Eurhopalothrix JTL-008 Longino ms.

Formicidae, Hymenoptera, Insecta, Arthropoda, Animalia

worker lateral view

worker face view


Costa Rica (Penas Blancas Valley, 800-900m).


Color dark red; sides of head above eyes moderately angular; medial face with irregular confluent puncta, not impressed; scapes with differentiated, longer setae on leading edge; anterior lobe of scape moderately developed (SLL/SL 0.19); face with 18 specialized setae, 8 forming a double arc from eye to eye, behind this a straight row of 4, lacking an outer pair near the margin at the widest point of the head, and behind this a row of 6 on the posterior vertex margin; specialized hairs of face short, usually broadly spatulate, often weakly differentiated from ground pilosity; ground pilosity suberect, conspicuous, often evenly distributed on face, at most a narrow median strip bare; promesonotal dorsum evenly arched, propodeal suture distinctly impressed, propodeal dorsum subhorizontal, not forming a continuous curve with promesonotum; promesonotum usually with one pair of specialized setae on humeri, occasionally one or two unpaired setae posteriorly; humeral setae short, broadly spatulate; several pairs of spatulate setae on gaster; propodeal spines well developed, subtriangular; HW 0.69, HL 0.64, SL 0.37, SLL 0.07, WL 0.73 (n=1).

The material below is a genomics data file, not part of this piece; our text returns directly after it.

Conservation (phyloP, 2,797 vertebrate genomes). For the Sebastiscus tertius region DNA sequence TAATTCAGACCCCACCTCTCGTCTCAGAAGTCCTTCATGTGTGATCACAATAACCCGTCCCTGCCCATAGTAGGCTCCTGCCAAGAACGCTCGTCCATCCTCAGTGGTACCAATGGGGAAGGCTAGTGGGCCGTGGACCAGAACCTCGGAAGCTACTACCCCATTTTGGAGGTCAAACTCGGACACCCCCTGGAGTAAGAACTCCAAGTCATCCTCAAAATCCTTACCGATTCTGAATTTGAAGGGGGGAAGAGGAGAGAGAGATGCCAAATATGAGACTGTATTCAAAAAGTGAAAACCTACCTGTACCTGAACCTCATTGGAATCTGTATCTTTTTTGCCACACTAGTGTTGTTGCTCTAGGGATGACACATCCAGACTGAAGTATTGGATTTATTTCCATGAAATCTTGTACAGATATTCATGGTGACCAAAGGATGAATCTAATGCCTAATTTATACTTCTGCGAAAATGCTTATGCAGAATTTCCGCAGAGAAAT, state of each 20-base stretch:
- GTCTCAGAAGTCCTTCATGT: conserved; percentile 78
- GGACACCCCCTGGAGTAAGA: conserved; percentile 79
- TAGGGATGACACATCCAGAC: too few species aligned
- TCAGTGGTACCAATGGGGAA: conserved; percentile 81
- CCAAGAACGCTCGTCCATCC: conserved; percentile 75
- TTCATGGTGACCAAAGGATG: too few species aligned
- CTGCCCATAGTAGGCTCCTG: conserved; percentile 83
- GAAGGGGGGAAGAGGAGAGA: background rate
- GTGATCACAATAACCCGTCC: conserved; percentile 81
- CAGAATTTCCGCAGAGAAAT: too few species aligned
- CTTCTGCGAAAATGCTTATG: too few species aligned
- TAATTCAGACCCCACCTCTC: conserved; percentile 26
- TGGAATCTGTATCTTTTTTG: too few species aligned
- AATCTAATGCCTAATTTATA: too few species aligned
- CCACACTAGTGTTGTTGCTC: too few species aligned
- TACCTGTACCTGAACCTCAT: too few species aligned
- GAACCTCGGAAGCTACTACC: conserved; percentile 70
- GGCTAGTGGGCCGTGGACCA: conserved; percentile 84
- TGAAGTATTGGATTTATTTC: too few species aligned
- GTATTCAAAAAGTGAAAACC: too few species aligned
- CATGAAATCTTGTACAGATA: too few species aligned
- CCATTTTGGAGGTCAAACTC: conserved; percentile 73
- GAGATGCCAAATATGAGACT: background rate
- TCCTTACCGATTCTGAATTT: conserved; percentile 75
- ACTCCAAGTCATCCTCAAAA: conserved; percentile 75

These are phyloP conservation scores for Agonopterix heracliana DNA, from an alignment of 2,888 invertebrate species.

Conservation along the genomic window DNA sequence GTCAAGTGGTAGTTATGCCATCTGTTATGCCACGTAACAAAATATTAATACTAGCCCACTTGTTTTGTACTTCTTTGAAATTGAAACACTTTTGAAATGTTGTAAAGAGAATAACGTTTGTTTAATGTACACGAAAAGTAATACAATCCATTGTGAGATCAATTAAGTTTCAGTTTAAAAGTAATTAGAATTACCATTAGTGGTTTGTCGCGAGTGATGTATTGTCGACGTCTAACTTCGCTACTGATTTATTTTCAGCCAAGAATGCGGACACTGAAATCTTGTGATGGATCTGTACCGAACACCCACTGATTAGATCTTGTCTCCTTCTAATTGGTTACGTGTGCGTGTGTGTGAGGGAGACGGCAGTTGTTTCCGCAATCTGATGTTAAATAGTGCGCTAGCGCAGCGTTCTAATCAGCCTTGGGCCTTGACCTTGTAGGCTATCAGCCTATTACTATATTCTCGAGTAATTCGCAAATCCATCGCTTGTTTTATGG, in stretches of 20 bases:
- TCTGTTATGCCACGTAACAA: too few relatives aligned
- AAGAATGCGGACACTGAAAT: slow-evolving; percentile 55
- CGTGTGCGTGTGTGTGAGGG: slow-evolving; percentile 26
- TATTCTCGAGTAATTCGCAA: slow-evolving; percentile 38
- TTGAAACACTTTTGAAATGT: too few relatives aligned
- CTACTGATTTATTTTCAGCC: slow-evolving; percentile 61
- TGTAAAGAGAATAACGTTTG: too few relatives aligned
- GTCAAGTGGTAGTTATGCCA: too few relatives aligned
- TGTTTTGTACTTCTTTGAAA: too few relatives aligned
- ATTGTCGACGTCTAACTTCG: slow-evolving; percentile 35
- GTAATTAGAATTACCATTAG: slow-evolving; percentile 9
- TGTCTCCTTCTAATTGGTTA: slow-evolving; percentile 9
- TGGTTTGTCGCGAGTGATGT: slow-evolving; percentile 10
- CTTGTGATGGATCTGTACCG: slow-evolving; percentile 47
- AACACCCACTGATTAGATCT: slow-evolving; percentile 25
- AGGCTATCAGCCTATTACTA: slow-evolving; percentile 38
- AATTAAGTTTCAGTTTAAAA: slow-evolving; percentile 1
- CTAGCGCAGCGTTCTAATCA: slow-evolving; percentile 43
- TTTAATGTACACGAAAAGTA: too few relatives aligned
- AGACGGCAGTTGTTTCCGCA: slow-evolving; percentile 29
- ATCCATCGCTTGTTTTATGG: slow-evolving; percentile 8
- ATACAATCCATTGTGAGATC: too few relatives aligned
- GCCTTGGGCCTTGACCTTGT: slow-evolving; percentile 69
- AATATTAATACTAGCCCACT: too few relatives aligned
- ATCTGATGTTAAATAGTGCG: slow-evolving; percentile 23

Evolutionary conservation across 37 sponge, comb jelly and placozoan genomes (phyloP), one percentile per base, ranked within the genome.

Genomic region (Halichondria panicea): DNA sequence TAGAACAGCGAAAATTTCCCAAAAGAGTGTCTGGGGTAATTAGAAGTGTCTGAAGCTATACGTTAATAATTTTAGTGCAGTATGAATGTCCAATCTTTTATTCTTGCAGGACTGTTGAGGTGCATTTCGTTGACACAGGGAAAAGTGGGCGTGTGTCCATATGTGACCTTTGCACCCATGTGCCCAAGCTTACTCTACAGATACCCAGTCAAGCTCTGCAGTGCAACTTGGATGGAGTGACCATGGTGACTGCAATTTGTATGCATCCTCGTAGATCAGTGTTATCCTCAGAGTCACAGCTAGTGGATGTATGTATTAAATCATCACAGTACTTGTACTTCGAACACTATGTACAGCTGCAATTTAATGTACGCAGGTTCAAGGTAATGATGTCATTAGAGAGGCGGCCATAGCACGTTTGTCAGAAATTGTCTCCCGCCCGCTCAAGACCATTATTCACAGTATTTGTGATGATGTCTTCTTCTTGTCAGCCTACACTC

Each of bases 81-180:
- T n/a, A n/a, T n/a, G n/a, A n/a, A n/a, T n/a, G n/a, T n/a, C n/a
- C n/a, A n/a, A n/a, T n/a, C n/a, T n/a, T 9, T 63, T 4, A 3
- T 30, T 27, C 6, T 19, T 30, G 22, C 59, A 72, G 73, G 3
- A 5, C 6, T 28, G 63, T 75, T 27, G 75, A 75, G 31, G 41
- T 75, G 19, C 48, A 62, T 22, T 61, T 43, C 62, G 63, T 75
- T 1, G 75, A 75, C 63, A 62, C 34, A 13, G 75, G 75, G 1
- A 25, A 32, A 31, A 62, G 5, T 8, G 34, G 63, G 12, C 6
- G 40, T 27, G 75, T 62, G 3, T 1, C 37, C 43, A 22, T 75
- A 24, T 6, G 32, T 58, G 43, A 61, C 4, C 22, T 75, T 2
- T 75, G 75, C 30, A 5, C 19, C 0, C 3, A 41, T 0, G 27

Similar species: schmidti, JTL-001, JTL-009, JTL-010.

Natural History

The genus Eurhopalothrix occurs in the Neotropics and in the Indo-Australian-southwestern Pacific area (Brown and Kempf 1960). They are members of the "cryptobiotic" fauna: small, slow ants that live in rotten wood and leaf litter. They are predators, preying on small, soft-bodied arthropods (Wilson 1956, Brown and Kempf 1960, Wilson and Brown 1985).

Workers and nests are extremely difficult to see in the field, because the workers are camouflaged and very slow moving. On disturbance they freeze, often curling into a pupal position, and remain motionless for several minutes (Wilson and Brown 1985, Hoelldobler and Wilson 1986). As a result of their cryptic nature, they were considered extremely rare until the 1960's. But increasing use of Winkler and Berlese sampling has shown Eurhopalothrix to be relatively common. I encounter them in most Winkler samples from wet forest sites in Costa Rica.

This species is known only from the Penas Blancas Valley east of Monteverde, where it is relatively abundant in Winkler samples.

Taxonomic notes

This species keys to gravis in Brown and Kempf (1960).

Literature Cited

Brown, W. L., Jr., Kempf, W. W. 1960. A world revision of the ant tribe Basicerotini. Stud. Entomol. (n.s.) 3:161-250.

Hoelldobler, B., Wilson, E. O. 1986. Soil-binding pilosity and camouflage in ants of the tribes Basicerotini and Stegomyrmecini (Hymenoptera, Formicidae). Zoomorphology (Berl.) 106:12-20.

Wilson, E. O. 1956. Feeding behavior in the ant Rhopalothrix biroi Szabo. Psyche (Camb.) 63:21-23.

Wilson, E. O., Brown, W. L., Jr. 1985 ("1984"). Behavior of the cryptobiotic predaceous ant Eurhopalothrix heliscata, n. sp. (Hymenoptera: Formicidae: Basicerotini). Insectes Soc. 31:408-428.

Page author:

John T. Longino, The Evergreen State College, Olympia WA 98505

Date of this version: 29 October 1999
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